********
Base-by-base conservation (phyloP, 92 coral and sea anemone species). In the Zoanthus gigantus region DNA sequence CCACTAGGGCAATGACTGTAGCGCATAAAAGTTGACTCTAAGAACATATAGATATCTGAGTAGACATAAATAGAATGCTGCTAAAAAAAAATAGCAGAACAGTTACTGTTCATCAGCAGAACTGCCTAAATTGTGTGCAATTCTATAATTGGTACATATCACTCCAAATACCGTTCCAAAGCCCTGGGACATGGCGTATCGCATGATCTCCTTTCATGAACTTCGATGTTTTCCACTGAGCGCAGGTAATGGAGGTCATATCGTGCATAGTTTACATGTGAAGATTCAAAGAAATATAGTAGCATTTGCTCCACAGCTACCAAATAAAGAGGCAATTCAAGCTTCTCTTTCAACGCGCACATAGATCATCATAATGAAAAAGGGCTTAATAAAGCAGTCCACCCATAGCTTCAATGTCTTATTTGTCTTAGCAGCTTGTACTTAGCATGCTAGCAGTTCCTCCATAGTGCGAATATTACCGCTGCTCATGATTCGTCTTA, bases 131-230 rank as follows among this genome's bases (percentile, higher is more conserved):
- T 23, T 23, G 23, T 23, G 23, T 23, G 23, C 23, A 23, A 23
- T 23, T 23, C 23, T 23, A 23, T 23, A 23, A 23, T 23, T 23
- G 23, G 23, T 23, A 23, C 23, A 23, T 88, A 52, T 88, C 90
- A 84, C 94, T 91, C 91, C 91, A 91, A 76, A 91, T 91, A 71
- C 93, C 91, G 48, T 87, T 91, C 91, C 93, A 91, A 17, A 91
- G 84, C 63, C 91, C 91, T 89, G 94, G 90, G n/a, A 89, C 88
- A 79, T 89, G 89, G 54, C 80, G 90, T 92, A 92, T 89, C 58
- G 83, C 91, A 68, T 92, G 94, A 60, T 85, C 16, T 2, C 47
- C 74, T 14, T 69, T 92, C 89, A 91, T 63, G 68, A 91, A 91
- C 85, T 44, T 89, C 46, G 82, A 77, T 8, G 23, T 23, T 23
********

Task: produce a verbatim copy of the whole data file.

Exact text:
Base-by-base conservation (phyloP, 92 coral and sea anemone species). In the Zoanthus gigantus region DNA sequence CCACTAGGGCAATGACTGTAGCGCATAAAAGTTGACTCTAAGAACATATAGATATCTGAGTAGACATAAATAGAATGCTGCTAAAAAAAAATAGCAGAACAGTTACTGTTCATCAGCAGAACTGCCTAAATTGTGTGCAATTCTATAATTGGTACATATCACTCCAAATACCGTTCCAAAGCCCTGGGACATGGCGTATCGCATGATCTCCTTTCATGAACTTCGATGTTTTCCACTGAGCGCAGGTAATGGAGGTCATATCGTGCATAGTTTACATGTGAAGATTCAAAGAAATATAGTAGCATTTGCTCCACAGCTACCAAATAAAGAGGCAATTCAAGCTTCTCTTTCAACGCGCACATAGATCATCATAATGAAAAAGGGCTTAATAAAGCAGTCCACCCATAGCTTCAATGTCTTATTTGTCTTAGCAGCTTGTACTTAGCATGCTAGCAGTTCCTCCATAGTGCGAATATTACCGCTGCTCATGATTCGTCTTA, bases 131-230 rank as follows among this genome's bases (percentile, higher is more conserved):
- T 23, T 23, G 23, T 23, G 23, T 23, G 23, C 23, A 23, A 23
- T 23, T 23, C 23, T 23, A 23, T 23, A 23, A 23, T 23, T 23
- G 23, G 23, T 23, A 23, C 23, A 23, T 88, A 52, T 88, C 90
- A 84, C 94, T 91, C 91, C 91, A 91, A 76, A 91, T 91, A 71
- C 93, C 91, G 48, T 87, T 91, C 91, C 93, A 91, A 17, A 91
- G 84, C 63, C 91, C 91, T 89, G 94, G 90, G n/a, A 89, C 88
- A 79, T 89, G 89, G 54, C 80, G 90, T 92, A 92, T 89, C 58
- G 83, C 91, A 68, T 92, G 94, A 60, T 85, C 16, T 2, C 47
- C 74, T 14, T 69, T 92, C 89, A 91, T 63, G 68, A 91, A 91
- C 85, T 44, T 89, C 46, G 82, A 77, T 8, G 23, T 23, T 23